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Social Distancing – 6 Feet or 3 Feet? Depends If You Follow the CDC or the WHO

hat CaptureIn U.S. we have been told to keep a 6 foot social distancing barrier between anyone we come in contact with. This recommendation comes from the Centers for Disease Control and Prevention (CDC), while the World Health Organization (WHO) recommends at least one metre (3.2 feet).

In France which follows the WHO recommendation, a Chinese woman living in Paris, interviewed by La Parisien, created a social distancing hat to wear in the street with straight flaps on each side to stop people getting too close.

The sign says, “ceci est un chapeau d’un mètre, veuillez respecter la distance” (this is a one-metre hat, please respect the distance). She reported she had been inspired by a traditional hat from the Song dynasty, which used to be worn by the subjects of the emperor to avoid them getting too close and plotting against him. She told Le Parisien: “I wanted to something fun to make people laugh and show them what is the distance of one metre.”

The WHO’s three-foot recommendation originates with work done in the 1930s by Harvard researcher, William Wells, who studied tuberculosis. He found that droplets – bits of spit, mucus, and phlegm emitted when we breathe, cough, or sneeze – tend to land within three feet of where they’re expelled. His findings were reported in the American Journal of Epidemiology, in 1934

The CDC may have adopted the 6 foot rule after a 2003 study of SARS on three planes, published in the New England Journal of Medicine. After one flight carrying a symptomatic person and 119 other persons, laboratory-confirmed SARS developed in 16 persons, 2 others were given diagnoses of probable SARS.

“The risk of illness was related to the proximity to the index patient, with illness reported in 8 of the 23 passengers who were seated in the same row as the patient or in the three rows in front of him, as compared with 10 of the 88 passengers who were seated elsewhere. It is notable that 56 percent of the passengers who became infected were not seated in the same row as the index patient or in the three rows in front of him.”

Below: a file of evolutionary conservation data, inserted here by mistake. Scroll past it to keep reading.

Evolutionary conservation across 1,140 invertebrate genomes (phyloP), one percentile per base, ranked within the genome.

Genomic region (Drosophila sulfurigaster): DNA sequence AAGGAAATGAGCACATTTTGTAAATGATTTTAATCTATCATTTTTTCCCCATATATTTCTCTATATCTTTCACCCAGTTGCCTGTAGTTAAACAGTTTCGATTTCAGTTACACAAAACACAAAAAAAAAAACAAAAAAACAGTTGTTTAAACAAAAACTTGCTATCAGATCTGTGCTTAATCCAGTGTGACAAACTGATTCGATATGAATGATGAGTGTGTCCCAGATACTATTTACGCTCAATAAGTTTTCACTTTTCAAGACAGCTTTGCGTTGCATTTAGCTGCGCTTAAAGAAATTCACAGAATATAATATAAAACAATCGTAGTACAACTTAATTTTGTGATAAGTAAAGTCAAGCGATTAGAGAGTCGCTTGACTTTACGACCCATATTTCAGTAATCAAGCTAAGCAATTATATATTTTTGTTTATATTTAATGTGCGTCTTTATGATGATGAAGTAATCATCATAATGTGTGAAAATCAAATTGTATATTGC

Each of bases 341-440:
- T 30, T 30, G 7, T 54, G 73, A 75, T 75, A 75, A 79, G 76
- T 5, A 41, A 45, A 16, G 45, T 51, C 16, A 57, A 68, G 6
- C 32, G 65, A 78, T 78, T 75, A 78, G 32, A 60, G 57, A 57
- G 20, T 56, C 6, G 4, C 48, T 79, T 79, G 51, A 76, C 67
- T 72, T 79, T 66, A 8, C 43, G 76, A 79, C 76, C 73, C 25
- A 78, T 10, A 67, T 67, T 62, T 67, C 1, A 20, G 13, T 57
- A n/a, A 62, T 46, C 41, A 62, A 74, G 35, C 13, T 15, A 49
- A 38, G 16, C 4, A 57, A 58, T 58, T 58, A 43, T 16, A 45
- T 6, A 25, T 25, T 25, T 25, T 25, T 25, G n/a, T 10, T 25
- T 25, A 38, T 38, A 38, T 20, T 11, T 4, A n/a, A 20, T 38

On one of the planes, “90 percent of the persons who became ill were seated more than 36 in. away from the index patient.”

NOTE – “Aircraft ventilation systems are believed to be highly efficient at keeping the air free of pathogens, which they do by exchanging the air in passenger cabins every three to four minutes and passing the circulated air through high-efficiency particulate-arresting (HEPA) filters designed to filter out all particles larger than 0.3 μm by 1 μm.”

Quartz reported they tried to find the origins of the six-foot guideline with the CDC, but after multiple attempts over two weeks, the agency failed to comment.

A 2013 study in The Journal of Infectious Diseases, “established that HCPs (Healthcare professionals) could be exposed to airborne influenza virus at a distance of up to 1.829 m (6 feet) from a patient with symptomatic influenza virus infection.”

Depending what country you live in determines what social distancing rule you have to follow. The UK, Switzerland, Spain, Italy, and Republic of Ireland have set a 6 metre rule. Austria, Finland, Sweden, Denmark and Norway have a 1 metre rule, while in Germany, Poland, and the Netherlands it’s 1.5 metres (4.9 feet).

Professor Robert Dingwall, a sociologist at Nottingham Trent University and a member of government advisory group NERVTAG (New and Emerging Respiratory Virus Threats Advisory Group), has criticized the UK 2 metre rule.

“The World Health Organization recommends a one metre distance, If you probe around the recommendations of distance in Europe you will find that a lot of countries have also gone for this really on the basis of a better understanding of the scientific evidence around the possible transmission of infection.”

He reported that officials had told him they “did not think the British population would understand what one metre was and we could not trust them to observe it so we doubled it to be on the safe side. The two-metre rule was conjured up out of nowhere.”

Danish Health Authority announced people only need to keep 1 metre from each other in public areas. “We are here clarifying that in most cases, a minimum of 1 metre is sufficient,” the authority said in a press release.

The early release of information from a research project that used computational fluid dynamics software suggested that walkers should stay at least 13 feet away, fast runners around 30 feet, and cyclists up to 65 feet depending on their speed. The news was reported in the Medium and went viral and sent out shockwaves.

The problem, Outside magazine noted, was that the study had limitations. “In general, the risk of transmission outdoors is much lower unless you’re in a crowded location,” says Linsey Marr, a professor of civil and environmental engineering at Virginia Tech. “In practice, you need to be in the presence of a high concentration of virions to be at high risk.”

And then there’s research by Dr Lydia Bourouiba at MIT who studies the dynamics of exhalations (coughs and sneezes). She suggested exhalations cause gaseous clouds that can travel up to 27 feet. 

That’s questionable says Professor Dr  Paul Pottinger, an infectious disease expert at the University of Washington School of Medicine. If it was true more people would be sick and more could have been affected.

“For me, the question is not how far the germs can travel, but how far can they travel before they’re no longer a threat. The smaller the germ particles, the lower the risk that they might infect somebody who would breathe them in or get them stuck in their nose or their mouth.”

 

 

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